Nature is Fascinating

So, we’ve all heard about how bacteria are starting to adapt to our antibiotics, right? (It’s standard-issue survival of the fittest stuff–the bacteria that can best survive antibiotics survive and reproduce, leading to more antibiotic resistant bacteria.)

Well, apparently, there are now bacteria that literally eat our antibiotics. The bacteria cited in the article can, if necessary, live only on antibiotics.

The good news is that these bacteria aren’t the kind that attack humans, but the bad news is that they’re “closely related to those that cause cystic fibrosis (Burkholderia cepacia) and blood infections (Serratia marcescens).”

On the one hand it’s terrible, because as we continue to overuse antibiotics and antibacterial soaps and the like, this is going to happen faster and faster until the antibiotic-resistant strains of our most dreaded diseases are the most common strains. On the other hand, it’s fascinating to hear about these new strains of bacteria evolving right before our eyes.

One thought on “Nature is Fascinating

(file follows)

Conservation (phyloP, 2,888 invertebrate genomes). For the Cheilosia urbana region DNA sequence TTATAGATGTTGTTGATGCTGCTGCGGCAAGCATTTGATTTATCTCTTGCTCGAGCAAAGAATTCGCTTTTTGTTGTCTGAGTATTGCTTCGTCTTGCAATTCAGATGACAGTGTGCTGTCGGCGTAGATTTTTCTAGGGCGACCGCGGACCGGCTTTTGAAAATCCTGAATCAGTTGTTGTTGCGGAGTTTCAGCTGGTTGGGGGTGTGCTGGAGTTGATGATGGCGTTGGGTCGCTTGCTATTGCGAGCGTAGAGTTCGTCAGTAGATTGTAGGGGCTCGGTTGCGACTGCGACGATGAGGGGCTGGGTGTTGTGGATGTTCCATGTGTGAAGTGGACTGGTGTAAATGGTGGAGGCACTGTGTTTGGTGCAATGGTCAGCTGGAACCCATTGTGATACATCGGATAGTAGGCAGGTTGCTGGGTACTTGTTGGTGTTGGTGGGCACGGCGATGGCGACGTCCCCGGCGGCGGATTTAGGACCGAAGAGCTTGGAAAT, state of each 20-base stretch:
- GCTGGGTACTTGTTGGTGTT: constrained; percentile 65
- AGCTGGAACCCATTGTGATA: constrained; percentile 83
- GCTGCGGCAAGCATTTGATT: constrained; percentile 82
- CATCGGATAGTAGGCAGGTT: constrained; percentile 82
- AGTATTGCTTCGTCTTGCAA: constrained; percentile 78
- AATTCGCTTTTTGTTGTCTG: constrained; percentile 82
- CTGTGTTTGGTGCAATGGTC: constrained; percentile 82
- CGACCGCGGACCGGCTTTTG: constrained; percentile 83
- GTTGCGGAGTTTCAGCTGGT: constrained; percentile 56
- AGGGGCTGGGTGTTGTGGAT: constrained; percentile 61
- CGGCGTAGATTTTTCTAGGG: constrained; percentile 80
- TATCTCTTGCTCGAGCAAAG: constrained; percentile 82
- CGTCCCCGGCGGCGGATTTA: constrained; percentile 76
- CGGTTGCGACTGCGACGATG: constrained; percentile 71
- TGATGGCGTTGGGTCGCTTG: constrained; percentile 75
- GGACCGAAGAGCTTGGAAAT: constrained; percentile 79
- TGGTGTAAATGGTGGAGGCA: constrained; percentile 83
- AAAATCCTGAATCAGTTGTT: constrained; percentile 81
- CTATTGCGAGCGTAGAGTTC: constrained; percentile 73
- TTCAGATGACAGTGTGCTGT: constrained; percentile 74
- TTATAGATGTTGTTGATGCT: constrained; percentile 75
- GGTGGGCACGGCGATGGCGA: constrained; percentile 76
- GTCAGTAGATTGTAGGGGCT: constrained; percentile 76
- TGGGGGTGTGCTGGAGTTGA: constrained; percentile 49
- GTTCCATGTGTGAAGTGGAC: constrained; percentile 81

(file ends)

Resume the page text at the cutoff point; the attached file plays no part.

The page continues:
1. I agree. We could actually do this with people too. Spray everyone with pest(people)icide. 1-2% actually survive because they have some genetic make up that is in the population that was previously unknown (nobody ever sprayed us before). Lets also say that this trait is correlated with black hair. These “purified” form of humans go on to have babies with similar genetic code. Depending on whether it is a dominant or regressive trait, the population has a greater or lesser % of people with the pesticide / black hair trait. Keep spraying them repeatedly until the everyone has black hair and is immune to the pesticide. Since the pesticide is organic based and is no longer deleterious someone tries eating it and whoo hoo, it tastes good! With respect to pesticides there is a positive change, but with respect to hair color it has reduced variation in the population. All you really have done is to change the environment such that it stomps out some genotypes in comparison to other genotypes.